In 2012, talk of Super PACs and billionaire donors may have convinced average Americans that the Republican primary candidates don't need their money -- but compared to the same time period in the 2008 race, fundraising on the presidential campaign trail is down drastically this time around.

Many, including David Keating, President of the Center for Competitive Politics, believe it's due to a "weak" slate of GOP contenders. He points to the current congressional races as proof. 

"If you look at the congressional elections, compared to four years ago, donations are actually up about 30 percent - and they're up about 50 percent for senate races," Keating says.

Other analysts agree, but add another component. 

Nick Nyhart, President of Public Campaign, believes the flood of big money from a small group of high-dollar donors can be a turn off to everyday people. 

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"It sends a bad message to ordinary voters," Nyhart says, adding, "You begin to feel like politics is a playing field that only millionaires and billionaires are allowed on."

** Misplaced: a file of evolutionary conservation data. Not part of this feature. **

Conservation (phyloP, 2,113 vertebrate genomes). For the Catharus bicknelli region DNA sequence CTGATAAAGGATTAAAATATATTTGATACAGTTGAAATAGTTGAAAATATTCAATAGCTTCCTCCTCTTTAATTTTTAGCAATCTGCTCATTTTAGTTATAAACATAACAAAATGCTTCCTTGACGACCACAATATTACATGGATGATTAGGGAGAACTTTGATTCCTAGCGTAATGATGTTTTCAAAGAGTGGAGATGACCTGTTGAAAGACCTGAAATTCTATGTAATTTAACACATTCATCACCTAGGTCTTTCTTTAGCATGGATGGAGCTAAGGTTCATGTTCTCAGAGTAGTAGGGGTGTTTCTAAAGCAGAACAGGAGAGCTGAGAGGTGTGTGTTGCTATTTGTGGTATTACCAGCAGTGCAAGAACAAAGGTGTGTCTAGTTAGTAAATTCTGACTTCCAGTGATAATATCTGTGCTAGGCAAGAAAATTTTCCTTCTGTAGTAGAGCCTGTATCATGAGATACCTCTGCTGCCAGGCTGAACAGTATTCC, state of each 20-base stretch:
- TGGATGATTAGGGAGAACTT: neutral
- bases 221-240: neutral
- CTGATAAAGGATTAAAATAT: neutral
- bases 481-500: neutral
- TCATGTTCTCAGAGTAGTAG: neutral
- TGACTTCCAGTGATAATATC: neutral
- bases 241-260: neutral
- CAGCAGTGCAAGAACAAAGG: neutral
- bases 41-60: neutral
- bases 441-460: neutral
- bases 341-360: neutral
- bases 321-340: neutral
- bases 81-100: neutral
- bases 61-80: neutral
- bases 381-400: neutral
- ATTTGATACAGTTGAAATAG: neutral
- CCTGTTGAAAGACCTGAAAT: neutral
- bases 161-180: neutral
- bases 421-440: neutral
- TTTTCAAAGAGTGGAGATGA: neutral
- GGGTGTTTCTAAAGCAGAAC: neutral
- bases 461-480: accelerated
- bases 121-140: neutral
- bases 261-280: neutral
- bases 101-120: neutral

In tough economic times, Nyhart believes some Americans would rather hold on to their $50 donation than to give it to a wealthy candidate with even wealthier backers.

Though they differ on some of the factors driving the lower-dollar primary season, Keating and Nyhart do agree that once the GOP selects a nominee, donors will open their wallets. 

"We're going to see the most expensive general election we've ever seen," Nyhart says. 

Keating also believes once the GOP nominee goes head-to-head with President Obama, "the checkbooks will come out."